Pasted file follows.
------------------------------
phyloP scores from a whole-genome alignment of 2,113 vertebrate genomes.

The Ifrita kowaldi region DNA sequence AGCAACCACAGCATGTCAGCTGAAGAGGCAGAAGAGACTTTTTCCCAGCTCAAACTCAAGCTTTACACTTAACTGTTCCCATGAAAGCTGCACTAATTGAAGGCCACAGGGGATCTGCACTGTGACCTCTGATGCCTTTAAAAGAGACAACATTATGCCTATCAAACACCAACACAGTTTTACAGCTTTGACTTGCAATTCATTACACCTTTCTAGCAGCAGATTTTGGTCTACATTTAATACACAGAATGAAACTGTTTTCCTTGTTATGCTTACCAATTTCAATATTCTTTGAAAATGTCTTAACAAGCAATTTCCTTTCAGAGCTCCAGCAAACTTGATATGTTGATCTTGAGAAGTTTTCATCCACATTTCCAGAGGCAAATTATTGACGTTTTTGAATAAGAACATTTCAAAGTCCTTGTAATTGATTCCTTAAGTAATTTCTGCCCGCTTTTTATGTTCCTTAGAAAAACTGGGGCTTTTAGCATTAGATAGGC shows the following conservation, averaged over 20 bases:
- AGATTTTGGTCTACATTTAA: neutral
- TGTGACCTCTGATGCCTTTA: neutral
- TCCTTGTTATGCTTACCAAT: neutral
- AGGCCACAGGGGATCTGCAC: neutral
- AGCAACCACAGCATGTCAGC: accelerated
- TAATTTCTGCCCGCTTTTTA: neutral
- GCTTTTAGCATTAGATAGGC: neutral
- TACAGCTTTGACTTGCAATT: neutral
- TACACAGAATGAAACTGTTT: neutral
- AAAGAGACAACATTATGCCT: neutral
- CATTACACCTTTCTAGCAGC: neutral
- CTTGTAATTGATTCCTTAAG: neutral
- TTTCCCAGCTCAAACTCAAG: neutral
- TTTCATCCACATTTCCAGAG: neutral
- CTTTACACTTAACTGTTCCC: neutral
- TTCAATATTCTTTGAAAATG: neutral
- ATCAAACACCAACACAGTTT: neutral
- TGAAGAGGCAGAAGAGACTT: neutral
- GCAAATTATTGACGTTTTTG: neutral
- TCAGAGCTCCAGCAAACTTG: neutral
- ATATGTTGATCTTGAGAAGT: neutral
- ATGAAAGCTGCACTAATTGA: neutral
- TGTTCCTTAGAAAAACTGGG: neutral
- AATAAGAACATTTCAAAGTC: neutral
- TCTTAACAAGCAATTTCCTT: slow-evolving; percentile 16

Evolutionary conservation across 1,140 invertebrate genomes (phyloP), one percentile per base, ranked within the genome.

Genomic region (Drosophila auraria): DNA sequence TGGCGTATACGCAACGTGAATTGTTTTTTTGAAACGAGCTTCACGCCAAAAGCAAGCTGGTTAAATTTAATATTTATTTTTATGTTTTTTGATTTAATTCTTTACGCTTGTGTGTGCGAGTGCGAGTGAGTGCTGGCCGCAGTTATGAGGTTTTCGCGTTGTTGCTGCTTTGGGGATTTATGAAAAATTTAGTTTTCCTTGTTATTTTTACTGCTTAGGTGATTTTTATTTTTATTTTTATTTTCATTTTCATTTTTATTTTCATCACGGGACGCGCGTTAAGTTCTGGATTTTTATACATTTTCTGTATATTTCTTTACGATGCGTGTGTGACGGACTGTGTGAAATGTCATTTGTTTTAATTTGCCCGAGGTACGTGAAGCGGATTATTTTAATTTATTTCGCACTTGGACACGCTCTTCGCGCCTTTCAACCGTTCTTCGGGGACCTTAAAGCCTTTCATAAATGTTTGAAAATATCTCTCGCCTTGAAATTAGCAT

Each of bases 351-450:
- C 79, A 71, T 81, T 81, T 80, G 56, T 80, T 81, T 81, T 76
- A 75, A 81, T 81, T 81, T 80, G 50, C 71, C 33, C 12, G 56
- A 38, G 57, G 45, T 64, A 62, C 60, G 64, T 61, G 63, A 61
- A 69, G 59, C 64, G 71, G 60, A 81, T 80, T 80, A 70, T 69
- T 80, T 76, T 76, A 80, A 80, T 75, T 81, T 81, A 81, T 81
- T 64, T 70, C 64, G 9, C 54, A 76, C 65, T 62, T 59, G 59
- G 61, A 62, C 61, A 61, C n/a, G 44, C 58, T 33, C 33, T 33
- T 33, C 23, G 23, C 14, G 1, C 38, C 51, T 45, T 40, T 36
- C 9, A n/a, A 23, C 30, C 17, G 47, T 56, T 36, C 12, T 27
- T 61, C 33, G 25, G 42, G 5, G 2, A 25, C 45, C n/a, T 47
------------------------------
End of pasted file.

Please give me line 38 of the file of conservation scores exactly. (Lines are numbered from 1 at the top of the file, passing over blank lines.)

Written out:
- T 33, C 23, G 23, C 14, G 1, C 38, C 51, T 45, T 40, T 36